This past Tuesday evening I witnessed a rarity — the recorder (that instrument you probably played in elementary school music class) used in a contemporary chamber setting.
Michala Petri is a recorder virtuoso. It was quite the sight watching her approach the stage with an armload of recorders and proceeded to demonstrate her appreciation for them, as she treated each one with the same amount of respect and decorum as befits such a noble insturment.
The concert began with Elgar’s Serenade for Strings in E minor. This was an excellent opener as it changed the usual format of classical music. The cellos and basses dominated the string section forcing the violins to play a supporting role.
The next two pieces featured Petri.
The first, The Ancient Chinese Beauty, by Chen Yi, was an absolutely riveting piece. Totally twenty-first century, it required the violins to use their highest voices while the bassists used gut-bucket style thumping. Riding on top of this dissonant wave was the recorder — and what a recorder. Did you know that you can perform multiphonics (where a single instrument produces several notes at once) on a recorder? In the hands and mouth of a talent as incredible as Petri’s the trill emerges as a complete vocabulary along with its own musical dictionary.
The second piece, by Canadian composer Gary Kulesha, Concerto for Recorder and Small Orchestra, stayed firmly planted in the twenty-first century.
The full house audience was completely taken by surprise when the harpsichord bench was taken not by Eric Lussier, usually the harpsichordist of choice, but by the individual who has become known as one of Winnipeg’s (and Canada’s) finest jazz pianists, Will Bonness. In a later conversation with Bonness he revealed that Lussier has been his piano teacher for about ten years — and apparently his harpsichord teacher as well.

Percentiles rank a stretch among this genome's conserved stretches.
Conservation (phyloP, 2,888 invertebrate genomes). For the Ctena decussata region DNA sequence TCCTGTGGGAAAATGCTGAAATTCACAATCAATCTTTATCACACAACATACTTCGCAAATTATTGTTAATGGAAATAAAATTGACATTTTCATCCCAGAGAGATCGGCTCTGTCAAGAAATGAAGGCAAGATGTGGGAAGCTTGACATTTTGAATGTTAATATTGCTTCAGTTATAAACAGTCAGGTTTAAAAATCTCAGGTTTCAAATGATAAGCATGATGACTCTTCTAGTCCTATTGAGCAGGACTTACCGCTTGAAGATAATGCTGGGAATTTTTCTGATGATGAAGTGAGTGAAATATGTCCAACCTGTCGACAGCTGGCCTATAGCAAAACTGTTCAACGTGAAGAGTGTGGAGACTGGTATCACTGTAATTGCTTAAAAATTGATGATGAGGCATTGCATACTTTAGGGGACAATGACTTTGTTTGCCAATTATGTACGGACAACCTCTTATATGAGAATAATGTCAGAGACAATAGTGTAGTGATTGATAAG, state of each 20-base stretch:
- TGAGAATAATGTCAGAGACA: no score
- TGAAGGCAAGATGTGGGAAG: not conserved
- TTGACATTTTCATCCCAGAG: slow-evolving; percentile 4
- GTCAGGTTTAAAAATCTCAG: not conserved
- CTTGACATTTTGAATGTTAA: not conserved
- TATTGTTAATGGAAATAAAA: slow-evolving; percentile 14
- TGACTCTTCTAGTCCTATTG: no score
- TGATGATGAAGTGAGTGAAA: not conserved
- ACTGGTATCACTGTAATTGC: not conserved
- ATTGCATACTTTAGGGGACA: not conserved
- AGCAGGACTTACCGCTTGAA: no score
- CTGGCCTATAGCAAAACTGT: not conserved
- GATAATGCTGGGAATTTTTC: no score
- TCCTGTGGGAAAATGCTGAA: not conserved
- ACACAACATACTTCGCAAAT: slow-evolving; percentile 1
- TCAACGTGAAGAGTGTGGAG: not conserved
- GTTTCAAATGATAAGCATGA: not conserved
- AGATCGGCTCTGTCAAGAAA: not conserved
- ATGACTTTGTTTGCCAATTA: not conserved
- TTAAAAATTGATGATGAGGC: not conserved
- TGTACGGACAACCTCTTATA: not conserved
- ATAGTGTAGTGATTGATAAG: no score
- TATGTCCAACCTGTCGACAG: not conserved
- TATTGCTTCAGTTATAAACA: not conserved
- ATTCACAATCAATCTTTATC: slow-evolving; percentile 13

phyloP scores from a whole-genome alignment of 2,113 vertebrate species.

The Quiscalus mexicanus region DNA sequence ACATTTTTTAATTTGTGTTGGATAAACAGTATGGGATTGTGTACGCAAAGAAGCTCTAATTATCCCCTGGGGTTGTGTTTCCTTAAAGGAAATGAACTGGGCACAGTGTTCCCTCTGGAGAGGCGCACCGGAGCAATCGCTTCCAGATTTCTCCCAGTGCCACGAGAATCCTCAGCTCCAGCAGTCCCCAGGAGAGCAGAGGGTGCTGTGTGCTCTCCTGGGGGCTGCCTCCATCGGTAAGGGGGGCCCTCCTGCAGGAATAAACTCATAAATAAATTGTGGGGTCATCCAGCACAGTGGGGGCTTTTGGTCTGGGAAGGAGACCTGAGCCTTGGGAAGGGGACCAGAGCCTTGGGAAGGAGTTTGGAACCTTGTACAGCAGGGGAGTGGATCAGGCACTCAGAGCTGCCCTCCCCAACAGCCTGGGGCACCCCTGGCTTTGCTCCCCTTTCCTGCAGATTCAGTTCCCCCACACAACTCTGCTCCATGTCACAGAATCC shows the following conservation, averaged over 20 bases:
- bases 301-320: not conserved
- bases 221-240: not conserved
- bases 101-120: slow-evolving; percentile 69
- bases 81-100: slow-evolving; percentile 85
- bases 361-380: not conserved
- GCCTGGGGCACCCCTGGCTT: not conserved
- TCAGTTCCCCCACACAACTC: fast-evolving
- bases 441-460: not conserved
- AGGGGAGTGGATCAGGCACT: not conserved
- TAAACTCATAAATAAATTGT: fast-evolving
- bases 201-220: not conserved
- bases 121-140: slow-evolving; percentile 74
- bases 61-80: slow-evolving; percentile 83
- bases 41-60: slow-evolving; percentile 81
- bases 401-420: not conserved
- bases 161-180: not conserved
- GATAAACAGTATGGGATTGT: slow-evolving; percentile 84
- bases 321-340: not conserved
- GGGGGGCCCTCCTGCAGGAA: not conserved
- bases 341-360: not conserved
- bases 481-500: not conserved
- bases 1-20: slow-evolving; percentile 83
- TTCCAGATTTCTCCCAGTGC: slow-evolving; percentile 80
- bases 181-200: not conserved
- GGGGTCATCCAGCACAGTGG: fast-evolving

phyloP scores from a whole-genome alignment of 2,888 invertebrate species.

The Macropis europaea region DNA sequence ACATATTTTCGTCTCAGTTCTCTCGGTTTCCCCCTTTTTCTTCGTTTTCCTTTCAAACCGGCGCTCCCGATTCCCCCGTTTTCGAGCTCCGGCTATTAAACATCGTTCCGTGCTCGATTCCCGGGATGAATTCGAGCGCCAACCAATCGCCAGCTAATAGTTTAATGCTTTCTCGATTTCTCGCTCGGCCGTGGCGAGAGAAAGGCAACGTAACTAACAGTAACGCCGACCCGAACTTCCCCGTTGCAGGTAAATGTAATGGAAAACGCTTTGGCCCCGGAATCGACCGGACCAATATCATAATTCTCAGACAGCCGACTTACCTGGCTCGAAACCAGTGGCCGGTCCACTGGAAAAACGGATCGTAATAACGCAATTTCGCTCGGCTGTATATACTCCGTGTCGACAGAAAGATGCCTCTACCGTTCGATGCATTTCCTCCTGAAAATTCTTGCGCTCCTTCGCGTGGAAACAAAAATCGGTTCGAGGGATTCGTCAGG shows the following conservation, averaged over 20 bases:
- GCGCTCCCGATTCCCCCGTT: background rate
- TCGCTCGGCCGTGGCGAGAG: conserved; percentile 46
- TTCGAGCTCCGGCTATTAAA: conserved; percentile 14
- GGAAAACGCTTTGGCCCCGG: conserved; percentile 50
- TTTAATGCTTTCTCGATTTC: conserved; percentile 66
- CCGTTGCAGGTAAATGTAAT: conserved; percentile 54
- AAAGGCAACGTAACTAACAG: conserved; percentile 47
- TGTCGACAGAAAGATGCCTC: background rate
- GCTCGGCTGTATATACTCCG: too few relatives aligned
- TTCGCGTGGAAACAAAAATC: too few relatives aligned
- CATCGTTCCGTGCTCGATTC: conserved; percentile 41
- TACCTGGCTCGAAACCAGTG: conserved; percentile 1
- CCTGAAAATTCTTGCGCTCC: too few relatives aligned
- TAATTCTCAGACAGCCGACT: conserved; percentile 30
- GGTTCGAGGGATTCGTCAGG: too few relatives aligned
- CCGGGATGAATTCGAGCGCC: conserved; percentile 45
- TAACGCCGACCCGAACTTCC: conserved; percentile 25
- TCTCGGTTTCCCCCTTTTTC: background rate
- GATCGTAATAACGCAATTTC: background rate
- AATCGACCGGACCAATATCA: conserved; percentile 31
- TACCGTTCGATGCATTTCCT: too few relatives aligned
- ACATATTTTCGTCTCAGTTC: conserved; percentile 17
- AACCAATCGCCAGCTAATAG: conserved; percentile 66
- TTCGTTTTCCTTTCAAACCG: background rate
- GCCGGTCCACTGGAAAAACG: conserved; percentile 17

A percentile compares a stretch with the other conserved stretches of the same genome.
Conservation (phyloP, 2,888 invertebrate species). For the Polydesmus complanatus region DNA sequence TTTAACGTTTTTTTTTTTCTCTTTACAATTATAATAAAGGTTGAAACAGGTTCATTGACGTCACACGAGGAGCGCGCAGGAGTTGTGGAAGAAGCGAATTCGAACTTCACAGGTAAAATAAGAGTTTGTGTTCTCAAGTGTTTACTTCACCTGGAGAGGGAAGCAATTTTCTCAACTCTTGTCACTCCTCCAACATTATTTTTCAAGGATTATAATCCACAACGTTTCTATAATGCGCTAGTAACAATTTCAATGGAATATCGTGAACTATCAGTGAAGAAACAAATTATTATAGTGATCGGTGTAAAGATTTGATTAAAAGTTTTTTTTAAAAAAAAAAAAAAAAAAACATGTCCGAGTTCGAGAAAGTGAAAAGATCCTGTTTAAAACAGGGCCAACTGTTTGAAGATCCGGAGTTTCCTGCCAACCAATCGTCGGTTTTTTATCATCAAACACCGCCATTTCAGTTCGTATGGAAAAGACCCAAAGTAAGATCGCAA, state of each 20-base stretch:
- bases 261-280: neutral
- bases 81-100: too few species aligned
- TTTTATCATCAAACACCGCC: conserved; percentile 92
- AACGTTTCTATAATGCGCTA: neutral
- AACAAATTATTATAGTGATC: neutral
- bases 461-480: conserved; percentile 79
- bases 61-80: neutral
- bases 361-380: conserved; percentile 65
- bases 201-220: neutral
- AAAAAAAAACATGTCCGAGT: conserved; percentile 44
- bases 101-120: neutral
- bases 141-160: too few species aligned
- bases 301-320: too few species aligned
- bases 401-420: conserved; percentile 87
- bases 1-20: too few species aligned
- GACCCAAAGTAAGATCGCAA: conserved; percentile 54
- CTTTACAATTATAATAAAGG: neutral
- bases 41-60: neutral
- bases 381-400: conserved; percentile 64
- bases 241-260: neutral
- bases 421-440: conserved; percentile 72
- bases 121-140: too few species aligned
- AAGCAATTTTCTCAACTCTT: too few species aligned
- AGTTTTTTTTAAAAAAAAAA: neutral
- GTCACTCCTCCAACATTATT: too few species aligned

Given the quality of talent that the audience was treated to, a standing ovation was deservedly given. In response, Petri returned to the stage and provided an encore. This consisted of a series of Danish folk tunes with her own variations. Her command and control of her instrument was amply demonstrated through an assortment of trills, one so fast that it was impossible to believe a tongue could vibrate so quickly. Absolutely breathtaking!
Not to be outdone, the MCO returned to the stage following intermission to perform Haydn’s Symphony No. 45 in F Sharp Minor. The four movements were beautifully handled. Manson demonstrated that she was relaxing into her role as conductor as she performed the magic of having her orchestra slowly dissolve, plunging itself into darkness as first one group of musicians and then another turned off the lights on their music stands, picked up their instruments and left the stage. This left only concertmaster and principle violinist Karl Stobbe and one other violinist (by that time even Manson had left) to conclude the piece. The audience ate this up, finding the proceedings, as was intended, extremely comical.
This was a truly delightful concert with the guest artist and the members of the MCO at their musical best. Your last chance to catch the MCO this season is at the end of this month when, on May 25, James Ehnes, always a crowd pleaser, will be the featured artist in a program of Beethoven, Tchaikovsky and Vivaldi.